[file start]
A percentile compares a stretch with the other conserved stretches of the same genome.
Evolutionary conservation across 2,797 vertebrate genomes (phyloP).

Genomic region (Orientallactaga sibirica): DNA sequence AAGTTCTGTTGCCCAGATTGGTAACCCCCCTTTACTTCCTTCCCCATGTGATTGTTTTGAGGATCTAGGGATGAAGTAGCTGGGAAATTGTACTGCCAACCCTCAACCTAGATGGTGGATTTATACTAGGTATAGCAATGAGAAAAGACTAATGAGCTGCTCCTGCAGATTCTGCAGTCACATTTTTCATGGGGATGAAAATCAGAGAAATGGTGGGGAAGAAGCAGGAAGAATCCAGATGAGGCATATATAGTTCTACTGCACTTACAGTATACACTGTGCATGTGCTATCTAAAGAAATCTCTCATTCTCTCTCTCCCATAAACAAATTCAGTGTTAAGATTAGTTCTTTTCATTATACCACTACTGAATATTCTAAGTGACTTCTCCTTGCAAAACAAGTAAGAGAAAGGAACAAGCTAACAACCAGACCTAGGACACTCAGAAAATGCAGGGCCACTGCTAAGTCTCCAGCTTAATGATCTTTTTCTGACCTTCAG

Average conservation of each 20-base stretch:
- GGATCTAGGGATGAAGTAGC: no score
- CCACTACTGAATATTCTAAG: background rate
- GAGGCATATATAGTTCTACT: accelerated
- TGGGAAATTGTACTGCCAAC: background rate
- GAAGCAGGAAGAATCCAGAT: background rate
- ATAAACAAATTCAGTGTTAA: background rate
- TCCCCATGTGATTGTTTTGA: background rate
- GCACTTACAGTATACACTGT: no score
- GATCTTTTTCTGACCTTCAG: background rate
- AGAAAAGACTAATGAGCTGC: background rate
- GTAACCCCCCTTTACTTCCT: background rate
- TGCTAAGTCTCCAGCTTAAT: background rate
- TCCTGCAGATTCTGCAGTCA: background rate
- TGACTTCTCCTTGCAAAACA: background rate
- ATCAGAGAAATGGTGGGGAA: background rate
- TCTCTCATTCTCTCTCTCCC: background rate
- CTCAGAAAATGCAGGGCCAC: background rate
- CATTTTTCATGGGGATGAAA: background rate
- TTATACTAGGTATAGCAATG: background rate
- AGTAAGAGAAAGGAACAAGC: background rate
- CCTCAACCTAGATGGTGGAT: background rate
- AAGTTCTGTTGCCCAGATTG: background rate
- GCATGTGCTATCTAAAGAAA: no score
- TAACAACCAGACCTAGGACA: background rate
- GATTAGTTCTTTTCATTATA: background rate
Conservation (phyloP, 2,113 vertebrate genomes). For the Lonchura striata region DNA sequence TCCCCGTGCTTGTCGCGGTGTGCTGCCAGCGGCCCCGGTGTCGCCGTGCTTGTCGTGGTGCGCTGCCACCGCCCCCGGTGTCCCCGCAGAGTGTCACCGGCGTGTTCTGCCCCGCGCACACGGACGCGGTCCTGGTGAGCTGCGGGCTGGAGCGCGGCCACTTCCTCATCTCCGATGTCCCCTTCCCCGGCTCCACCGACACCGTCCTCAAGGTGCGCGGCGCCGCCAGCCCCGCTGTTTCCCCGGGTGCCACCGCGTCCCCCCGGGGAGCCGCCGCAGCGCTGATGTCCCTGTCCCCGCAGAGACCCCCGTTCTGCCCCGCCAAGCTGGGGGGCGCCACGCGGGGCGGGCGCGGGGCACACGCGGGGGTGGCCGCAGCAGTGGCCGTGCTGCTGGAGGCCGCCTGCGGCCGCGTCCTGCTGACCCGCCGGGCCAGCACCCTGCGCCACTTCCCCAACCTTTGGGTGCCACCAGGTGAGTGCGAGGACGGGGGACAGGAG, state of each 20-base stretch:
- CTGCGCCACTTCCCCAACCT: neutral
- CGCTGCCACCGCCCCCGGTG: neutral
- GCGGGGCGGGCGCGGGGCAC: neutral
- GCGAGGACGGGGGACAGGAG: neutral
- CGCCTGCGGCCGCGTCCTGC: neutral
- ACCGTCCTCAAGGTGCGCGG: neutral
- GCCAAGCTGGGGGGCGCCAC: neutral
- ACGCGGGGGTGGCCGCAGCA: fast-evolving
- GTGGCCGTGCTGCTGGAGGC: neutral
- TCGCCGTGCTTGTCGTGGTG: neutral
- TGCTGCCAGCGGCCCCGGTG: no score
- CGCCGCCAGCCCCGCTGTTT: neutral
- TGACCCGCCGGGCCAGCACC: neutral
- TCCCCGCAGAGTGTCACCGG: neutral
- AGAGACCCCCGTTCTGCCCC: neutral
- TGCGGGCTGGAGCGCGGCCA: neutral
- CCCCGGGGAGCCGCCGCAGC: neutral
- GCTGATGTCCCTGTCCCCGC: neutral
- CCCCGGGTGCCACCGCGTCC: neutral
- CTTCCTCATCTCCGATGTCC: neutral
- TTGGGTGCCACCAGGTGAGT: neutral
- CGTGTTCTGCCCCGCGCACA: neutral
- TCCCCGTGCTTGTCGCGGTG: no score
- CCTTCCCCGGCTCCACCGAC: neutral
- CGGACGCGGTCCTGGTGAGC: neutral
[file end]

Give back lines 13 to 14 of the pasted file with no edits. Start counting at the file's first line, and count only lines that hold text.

- GATCTTTTTCTGACCTTCAG: background rate
- AGAAAAGACTAATGAGCTGC: background rate